Debra J. Saunders

 Hefley's Web site targets "the Porker of the Week" -- and if Hefley doesn't find a porker every week, at least he is willing to target the worst projects pushed by the most profligate Republicans. In November, for example, Hefley took after the infamous $320 million earmark for Alaska's "Bridge to Nowhere."

 And this is downright quaint: Hefley raised a measly $100,000 for his last re-election campaign, and won handily.

 Under Hastert and DeLay, the GOP leadership has betrayed Republican principles. Deficit spending has been the leadership's crutch, and fund raising its addiction. It's clear DeLay and his cronies would still be living large and skirting rules if uber-lobbyist Jack Abramoff had not pleaded guilty to defrauding Indian tribal clients, conspiring to bribe members of Congress and evading taxes. If the GOP is calling for reforms, it's not because the party saw the light. It's because the leaders got caught.

 That's not why voters elect Republicans. The GOP is built on people who want less government, not record spending. They want their lawmakers to be pro-business, but also expect their representatives to feel more allegiance to their constituents than sleazy lobbyists flashing first-class plane tickets.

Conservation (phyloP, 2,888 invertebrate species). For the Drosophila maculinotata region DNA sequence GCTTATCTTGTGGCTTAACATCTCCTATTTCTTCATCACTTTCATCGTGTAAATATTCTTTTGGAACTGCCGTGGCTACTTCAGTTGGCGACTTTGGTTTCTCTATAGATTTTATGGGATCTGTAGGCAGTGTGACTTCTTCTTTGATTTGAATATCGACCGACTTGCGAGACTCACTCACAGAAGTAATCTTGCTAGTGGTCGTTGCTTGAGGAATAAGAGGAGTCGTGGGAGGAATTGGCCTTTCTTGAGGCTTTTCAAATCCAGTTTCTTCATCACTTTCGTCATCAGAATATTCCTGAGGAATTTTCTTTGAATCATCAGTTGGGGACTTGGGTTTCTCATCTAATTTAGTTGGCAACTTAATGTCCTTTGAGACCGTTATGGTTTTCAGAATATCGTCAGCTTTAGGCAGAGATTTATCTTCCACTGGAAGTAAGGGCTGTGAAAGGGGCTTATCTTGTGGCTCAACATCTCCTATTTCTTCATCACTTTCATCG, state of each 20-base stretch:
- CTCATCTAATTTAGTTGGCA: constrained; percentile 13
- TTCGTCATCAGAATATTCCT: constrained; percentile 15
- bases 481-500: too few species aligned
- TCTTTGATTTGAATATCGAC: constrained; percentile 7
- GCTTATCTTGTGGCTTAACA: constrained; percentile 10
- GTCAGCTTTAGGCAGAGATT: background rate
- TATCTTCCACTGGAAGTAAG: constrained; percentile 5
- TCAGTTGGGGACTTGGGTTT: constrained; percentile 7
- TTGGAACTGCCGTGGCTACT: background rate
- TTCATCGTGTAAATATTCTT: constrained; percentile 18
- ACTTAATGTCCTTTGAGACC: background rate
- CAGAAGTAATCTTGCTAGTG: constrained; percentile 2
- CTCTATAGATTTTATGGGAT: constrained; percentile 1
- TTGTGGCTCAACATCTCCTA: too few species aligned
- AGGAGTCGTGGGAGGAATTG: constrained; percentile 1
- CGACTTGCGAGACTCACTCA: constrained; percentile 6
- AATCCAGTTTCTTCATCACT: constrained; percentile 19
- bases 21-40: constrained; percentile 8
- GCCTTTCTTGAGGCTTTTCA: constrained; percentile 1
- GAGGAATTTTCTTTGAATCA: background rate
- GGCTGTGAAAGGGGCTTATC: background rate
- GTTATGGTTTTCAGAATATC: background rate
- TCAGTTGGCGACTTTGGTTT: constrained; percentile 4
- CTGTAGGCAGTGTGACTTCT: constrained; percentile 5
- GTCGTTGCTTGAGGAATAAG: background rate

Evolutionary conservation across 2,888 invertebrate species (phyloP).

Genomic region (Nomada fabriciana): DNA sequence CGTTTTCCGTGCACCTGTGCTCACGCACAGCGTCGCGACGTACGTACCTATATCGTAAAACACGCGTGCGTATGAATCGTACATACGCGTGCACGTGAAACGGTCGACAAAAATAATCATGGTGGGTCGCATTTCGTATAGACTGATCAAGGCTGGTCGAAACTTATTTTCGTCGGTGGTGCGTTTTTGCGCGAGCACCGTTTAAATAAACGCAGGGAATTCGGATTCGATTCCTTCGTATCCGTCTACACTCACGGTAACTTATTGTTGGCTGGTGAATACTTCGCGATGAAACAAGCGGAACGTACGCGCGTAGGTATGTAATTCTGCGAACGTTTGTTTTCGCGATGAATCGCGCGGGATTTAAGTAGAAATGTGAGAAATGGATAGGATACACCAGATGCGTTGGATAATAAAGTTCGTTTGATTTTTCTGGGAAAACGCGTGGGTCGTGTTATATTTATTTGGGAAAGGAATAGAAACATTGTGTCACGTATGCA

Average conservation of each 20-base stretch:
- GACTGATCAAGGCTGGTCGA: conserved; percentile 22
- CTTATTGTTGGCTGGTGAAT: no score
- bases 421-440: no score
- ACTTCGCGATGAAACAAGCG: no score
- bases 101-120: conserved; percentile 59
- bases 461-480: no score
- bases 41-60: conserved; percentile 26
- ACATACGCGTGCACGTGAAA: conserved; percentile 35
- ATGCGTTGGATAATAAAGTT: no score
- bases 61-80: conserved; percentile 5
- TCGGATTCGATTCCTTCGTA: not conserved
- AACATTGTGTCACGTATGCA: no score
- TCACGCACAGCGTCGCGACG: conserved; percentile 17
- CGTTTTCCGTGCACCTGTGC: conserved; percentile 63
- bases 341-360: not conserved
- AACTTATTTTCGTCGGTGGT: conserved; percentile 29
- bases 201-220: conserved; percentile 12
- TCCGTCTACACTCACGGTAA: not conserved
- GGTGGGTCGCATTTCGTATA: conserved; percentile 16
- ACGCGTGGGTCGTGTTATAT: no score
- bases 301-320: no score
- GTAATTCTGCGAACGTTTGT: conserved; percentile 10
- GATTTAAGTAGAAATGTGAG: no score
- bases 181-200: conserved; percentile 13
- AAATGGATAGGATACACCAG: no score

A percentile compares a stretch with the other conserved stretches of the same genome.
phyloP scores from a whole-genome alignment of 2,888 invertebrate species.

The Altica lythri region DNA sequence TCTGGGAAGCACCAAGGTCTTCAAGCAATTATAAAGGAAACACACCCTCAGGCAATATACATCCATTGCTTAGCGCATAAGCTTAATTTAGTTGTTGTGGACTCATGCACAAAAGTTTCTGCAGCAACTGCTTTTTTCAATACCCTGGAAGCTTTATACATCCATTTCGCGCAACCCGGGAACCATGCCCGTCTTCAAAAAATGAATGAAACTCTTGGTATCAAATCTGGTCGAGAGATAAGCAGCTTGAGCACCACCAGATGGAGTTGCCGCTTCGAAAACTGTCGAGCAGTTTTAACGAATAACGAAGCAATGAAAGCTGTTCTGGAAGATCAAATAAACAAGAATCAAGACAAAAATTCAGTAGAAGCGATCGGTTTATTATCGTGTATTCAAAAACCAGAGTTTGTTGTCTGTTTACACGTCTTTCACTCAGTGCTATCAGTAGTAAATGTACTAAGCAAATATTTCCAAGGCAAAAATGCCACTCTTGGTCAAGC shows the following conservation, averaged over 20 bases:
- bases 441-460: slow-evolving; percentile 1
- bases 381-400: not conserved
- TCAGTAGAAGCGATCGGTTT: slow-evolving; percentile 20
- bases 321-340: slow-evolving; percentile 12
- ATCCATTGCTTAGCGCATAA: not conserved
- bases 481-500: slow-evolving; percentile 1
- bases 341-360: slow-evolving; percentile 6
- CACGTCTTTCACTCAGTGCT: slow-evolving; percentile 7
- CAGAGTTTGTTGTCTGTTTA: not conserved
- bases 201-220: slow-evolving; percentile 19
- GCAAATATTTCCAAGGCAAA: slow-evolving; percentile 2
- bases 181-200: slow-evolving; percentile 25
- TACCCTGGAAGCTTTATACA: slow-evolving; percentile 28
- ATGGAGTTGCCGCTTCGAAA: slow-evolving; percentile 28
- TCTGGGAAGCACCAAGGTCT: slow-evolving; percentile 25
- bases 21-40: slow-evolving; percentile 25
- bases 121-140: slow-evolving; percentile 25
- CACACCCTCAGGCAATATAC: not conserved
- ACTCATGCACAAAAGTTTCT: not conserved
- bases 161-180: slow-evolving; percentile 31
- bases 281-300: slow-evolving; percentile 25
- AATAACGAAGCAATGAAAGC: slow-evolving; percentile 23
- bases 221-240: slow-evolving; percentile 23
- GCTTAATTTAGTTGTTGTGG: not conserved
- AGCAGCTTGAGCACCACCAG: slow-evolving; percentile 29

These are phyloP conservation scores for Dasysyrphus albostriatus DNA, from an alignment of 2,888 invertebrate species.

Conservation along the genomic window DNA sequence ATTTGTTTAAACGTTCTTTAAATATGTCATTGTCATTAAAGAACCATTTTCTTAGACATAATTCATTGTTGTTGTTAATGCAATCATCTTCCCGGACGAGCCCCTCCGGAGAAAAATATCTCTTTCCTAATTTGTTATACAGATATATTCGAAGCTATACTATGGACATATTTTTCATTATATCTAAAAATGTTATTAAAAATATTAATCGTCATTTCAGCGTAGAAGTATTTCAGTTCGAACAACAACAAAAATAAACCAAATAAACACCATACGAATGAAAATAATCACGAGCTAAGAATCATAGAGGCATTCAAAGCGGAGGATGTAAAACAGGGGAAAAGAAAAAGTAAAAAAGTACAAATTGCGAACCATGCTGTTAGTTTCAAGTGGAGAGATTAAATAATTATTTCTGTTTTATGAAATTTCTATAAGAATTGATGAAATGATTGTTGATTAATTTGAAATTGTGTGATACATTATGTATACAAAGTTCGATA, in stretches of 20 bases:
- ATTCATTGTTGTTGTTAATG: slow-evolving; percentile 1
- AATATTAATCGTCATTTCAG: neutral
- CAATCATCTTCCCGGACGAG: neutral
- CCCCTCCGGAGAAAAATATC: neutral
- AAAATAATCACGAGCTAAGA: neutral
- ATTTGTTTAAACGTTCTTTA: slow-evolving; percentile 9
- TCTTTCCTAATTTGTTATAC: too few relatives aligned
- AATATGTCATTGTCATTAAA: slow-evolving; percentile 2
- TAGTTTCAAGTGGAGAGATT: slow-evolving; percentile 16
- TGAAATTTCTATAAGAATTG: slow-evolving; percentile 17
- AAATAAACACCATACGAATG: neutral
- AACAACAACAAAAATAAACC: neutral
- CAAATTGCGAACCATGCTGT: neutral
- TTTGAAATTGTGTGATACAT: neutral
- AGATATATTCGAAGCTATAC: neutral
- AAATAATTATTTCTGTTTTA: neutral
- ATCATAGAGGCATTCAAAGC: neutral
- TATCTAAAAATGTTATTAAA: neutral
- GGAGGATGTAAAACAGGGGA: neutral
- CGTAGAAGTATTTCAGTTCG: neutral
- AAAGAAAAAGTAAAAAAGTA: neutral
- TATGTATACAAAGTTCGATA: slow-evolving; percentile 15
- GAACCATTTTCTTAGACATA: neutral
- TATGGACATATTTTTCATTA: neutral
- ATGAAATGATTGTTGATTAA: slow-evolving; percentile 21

Hefley spokesperson Kim Sears told me the congressman has received "some encouragement" to pursue the plum House majority leader position, but he is "not actively seeking it." As Hefley told Sears, to win leadership posts, a member has to devote years to working up the ladder -- it doesn't seem likely that a lawmaker who put his district first could become leader.

 Changing the ethics rules won't help the Republicans if they continue to choose leaders because they are the biggest fund-raisers and the best backslappers. If Republicans want to get back to their philosophical roots, they should find a leader who remembers why he went to Washington. They should choose a leader who still believes in "the integrity of the House."


Debra J. Saunders


 
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